The reinforcing layer 26 shown in FIG. 2 is a nonwoven fabric of high density polyethylene which imparts a texture of the fabric to the finished product. A reinforcement fabric which was used in the preferred embodiment is Conwed product No. CC1001 which is a high density polyethylene nonwoven fabric. The Conwed products come in various weights and can be chosen depending on the strength desired. Other reinforcing materials with similar characteristics can be used also. With Conwed No. CC1001 the color coating underneath clearly shows through in the finished product. During the lamination process the color coating migrates through the interstices of the fabric and since the fabric is essentially clear the color shows through the layer of the fabric as well. After the foil 26, color coating 24 and reinforcing material 22 are laminated together, the tape can be printed with a cautionary message on either side of the laminate.

If for any reason a color coding for the tape is not desired, the color stable pigment can be omitted from the laminating resin to give a plain metallic tape. The color coating is generally applied to one side of the tape however, if desired, color coating could be applied to one or both sides of the tape. Also, printing a cautionary or informative message is optional depending on the use. It is apparent that to practice the invention many variations of color, printing and reinforcement are available depending on the needs of the user.

EXAMPLE 1

A sealed edge detectable tape of the construction shown in FIG. 2 was prepared from aluminum foil 0.35 mils, coating resin Gulf P E 1017 with 5% blue color concentrate extrusion coating grade low density polyethylene laminated with Conwed CC1001 high density polyethylene nonwoven fabric. The finished tape was 6 inches wide. The finished tape laid very flat without a tendency to curl. The following physical properties were shown as compared to TerraTape® Detectable by Reef Industries, Inc. which is a tape now used for underground detection of non-metallic lines.

              TABLE 1______________________________________Property         Example 1   TerraTape ®______________________________________Thickness        14 ± 2.5 mils                        5.0 ± 0.5 milsTensile Strength ASTM-D-8821" Tensile machine direction            40 lbs. (min.)                        23 ± 2 lbs.transverse direction            48 lbs. (min.)                        26 ± 3 lbs.1" Elongation machine direction            40% (min.)  85% ± 10%transverse direction            60% (min.)  65% ± 10%Standard Weight  58 ± 5 lbs/msf                        28 ± 2 lbs/msfBoil Delamination            less than   less than 10%            10% delam.  delam.Tongue Tear ASTM - D-2261machine direction            19 lbs. (min.)                        12 oz. avg.transverse direction            12 lbs. (min.)                        9 oz. avg.Dart Drop ASTM - D-1709            462 g nominal                        400 g nominal______________________________________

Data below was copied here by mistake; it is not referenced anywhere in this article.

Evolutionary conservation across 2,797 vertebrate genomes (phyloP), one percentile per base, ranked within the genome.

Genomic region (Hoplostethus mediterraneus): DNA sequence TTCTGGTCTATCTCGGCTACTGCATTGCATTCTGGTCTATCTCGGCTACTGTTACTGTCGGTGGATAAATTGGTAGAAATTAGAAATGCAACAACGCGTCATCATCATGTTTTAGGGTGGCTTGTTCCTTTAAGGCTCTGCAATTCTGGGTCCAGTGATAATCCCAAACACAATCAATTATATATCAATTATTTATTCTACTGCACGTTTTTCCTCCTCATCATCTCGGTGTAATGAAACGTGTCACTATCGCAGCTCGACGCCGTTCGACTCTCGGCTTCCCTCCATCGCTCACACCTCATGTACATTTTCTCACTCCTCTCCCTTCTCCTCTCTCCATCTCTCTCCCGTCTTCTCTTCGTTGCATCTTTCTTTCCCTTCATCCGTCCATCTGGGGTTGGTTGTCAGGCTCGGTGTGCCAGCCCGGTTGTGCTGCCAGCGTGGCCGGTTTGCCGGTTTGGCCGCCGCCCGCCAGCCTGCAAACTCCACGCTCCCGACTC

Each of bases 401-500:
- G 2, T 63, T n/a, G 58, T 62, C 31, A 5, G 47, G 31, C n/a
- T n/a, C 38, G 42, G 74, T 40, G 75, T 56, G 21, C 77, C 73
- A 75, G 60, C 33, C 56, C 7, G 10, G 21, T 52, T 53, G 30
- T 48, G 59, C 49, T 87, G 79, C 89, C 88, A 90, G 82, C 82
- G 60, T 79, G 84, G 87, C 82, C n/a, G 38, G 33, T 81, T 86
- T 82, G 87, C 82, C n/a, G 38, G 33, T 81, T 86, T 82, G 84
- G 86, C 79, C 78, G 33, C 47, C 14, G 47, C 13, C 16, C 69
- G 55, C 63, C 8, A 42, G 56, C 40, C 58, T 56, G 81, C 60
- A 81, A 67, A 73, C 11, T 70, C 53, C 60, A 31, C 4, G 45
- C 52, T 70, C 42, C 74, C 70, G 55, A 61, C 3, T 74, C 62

EXAMPLE 2

FIG. 3 is an embodiment of a reinforced tape that has a layer of resin 30 coating on one side of the foil layer 32 as well as the laminating resin 34 and reinforcing layer 36 on the other side. The resin layer 30 is to protect the foil layer from corrosion from the environmental elements particularly when used underground. For above ground marking purposes, the foil layer would last longer with a protective resin layer. To preserve the reflective qualities the resin should be clear. For underground service, the resin could carry a color stable pigment. A suitable resin is a low density polyethylene. However, layer 30 can be any thermoplastic polymer or blend which can be used as a coating. The construction of FIG. 3 with a low density polyethylene layer 30 and other corresponding layers of the laminate as described in Example 1 has essentially the same properties shown in Table 1.